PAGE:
Be on the lookout for the Asian longhorned beetle

A. An adult male Asian longhorned beetle (Michael Bohne, USDA Forest Service). B. Large, round exit hole created when an adult beetle chewed out of this tree (Joe Boggs, The Ohio State University). C. A tree damaged by many years of Asian longhorned beetle infestation (PA Dept. of Conservation and Natural Resources-Forestry).

This beetle has the potential to destroy millions of acres of trees in the US, decimating both rural and community forests, according to the Missouri Department of Conservation. 

The best time to look for signs of this destructive species is during late summer. The beetle’s preferred host is red maple, but many other trees are attacked by ALB, including boxelder, buckeye, willow, elm, ash, birch, sycamore, mimosa, mountain ash, golden raintree, and most maple species, according to the department.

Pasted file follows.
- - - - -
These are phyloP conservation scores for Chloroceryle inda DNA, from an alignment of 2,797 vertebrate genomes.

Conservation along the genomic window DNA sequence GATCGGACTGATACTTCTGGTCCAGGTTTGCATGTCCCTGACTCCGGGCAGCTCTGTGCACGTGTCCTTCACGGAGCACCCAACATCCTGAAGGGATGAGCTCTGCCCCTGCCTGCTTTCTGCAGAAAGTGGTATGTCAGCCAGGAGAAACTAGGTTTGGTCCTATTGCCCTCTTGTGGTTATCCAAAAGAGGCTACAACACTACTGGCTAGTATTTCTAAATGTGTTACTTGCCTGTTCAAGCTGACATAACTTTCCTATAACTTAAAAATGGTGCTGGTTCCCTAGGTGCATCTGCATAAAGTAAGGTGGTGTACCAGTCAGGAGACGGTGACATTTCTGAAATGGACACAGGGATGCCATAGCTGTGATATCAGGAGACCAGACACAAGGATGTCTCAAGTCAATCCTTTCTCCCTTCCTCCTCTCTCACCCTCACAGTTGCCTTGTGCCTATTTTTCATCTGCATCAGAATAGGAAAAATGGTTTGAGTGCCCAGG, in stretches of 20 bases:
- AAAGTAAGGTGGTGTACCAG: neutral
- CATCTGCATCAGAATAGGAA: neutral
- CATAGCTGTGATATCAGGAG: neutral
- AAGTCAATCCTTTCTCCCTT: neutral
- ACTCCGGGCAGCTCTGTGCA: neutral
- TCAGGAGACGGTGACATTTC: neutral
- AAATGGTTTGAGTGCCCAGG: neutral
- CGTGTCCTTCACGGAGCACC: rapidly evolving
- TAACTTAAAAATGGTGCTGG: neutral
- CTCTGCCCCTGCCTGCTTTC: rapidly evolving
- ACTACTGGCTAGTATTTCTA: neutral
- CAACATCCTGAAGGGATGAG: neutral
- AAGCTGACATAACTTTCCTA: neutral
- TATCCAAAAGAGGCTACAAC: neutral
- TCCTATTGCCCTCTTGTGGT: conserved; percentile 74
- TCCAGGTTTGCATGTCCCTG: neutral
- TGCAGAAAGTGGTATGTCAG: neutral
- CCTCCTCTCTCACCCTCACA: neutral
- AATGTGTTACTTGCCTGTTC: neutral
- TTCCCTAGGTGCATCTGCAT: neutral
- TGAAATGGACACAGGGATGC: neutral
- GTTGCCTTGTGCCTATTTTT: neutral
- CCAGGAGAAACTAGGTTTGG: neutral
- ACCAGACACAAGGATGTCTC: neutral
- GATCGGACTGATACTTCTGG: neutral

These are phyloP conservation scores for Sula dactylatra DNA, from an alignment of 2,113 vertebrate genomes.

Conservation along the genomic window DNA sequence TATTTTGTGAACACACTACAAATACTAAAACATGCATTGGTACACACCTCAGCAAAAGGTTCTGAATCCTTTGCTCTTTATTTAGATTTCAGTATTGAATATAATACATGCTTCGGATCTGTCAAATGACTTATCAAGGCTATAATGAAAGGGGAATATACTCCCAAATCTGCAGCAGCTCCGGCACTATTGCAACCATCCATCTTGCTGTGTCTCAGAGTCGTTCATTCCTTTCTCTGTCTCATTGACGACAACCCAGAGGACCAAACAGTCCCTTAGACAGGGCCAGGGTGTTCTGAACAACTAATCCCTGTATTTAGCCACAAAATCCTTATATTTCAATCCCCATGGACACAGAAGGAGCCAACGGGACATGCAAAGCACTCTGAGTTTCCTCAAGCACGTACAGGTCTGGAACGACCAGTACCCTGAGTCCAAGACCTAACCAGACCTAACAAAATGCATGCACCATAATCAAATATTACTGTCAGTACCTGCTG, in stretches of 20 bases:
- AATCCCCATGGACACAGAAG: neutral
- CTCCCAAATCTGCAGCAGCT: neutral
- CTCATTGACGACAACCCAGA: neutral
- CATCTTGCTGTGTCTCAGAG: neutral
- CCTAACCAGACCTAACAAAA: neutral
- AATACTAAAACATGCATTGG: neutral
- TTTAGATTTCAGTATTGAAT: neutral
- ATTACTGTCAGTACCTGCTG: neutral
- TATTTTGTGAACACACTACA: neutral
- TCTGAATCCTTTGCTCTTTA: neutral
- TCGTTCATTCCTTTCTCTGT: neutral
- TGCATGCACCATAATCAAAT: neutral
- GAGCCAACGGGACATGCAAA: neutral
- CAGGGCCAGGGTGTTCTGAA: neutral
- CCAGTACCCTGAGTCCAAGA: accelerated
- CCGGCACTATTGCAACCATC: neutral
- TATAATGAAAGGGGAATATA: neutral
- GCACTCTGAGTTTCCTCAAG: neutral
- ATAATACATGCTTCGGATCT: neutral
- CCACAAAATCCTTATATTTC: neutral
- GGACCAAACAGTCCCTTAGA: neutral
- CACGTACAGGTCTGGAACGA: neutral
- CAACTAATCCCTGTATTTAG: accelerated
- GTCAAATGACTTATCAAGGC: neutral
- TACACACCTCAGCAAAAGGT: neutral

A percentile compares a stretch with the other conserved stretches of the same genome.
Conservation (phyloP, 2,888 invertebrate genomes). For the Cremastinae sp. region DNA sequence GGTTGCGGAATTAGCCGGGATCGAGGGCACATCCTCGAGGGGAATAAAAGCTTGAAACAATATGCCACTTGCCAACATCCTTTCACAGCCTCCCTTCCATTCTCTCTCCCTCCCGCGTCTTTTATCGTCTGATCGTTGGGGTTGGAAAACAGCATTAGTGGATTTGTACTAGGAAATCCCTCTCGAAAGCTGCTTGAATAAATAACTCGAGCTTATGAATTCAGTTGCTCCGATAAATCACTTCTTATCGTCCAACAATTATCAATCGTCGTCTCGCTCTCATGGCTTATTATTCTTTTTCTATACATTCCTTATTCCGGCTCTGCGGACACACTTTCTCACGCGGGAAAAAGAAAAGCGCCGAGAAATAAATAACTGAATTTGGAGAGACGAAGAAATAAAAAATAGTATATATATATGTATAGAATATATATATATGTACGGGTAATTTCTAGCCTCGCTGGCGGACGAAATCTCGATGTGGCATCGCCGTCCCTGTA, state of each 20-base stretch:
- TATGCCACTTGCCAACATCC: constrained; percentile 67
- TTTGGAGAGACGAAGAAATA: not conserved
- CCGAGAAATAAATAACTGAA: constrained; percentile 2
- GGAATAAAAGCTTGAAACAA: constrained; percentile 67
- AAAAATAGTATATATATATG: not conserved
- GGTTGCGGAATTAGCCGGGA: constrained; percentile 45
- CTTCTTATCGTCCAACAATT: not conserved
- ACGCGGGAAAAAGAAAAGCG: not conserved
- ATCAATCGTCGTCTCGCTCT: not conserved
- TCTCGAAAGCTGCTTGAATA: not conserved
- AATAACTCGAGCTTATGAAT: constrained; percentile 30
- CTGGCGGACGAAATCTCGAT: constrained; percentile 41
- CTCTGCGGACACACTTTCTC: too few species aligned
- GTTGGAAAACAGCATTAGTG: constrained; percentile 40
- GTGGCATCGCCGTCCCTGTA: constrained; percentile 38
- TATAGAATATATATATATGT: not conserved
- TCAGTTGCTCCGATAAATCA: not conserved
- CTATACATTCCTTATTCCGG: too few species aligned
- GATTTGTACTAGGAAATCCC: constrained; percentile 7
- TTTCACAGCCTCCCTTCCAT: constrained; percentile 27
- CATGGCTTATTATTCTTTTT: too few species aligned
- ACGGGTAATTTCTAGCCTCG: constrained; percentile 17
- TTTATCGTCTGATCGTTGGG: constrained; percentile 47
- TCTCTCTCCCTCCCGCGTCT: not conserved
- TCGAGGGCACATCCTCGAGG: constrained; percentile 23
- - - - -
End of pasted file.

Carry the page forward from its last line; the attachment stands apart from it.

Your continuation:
To help protect local forests from the effects of ALB, the department recommends residents participate in Tree Check Month. 

ALB is easy to recognize:

  • Beetles are 1 to 1½ inches long.
  • They have black, shiny bodies with distinct white spots.
  • Antennae are long with black and white stripes.

Tree signs and symptoms of an ALB infestation include:

  • Large, round exit holes
  • Fine wood shavings collecting around the trunk or on branches
  • Leaves on some branches showing fall colors early

Report suspect beetles and infested trees, including photos, to MDC’s Forest Health staff at or visit

Learn more about the Asian longhorned beetle by visiting this USDA website: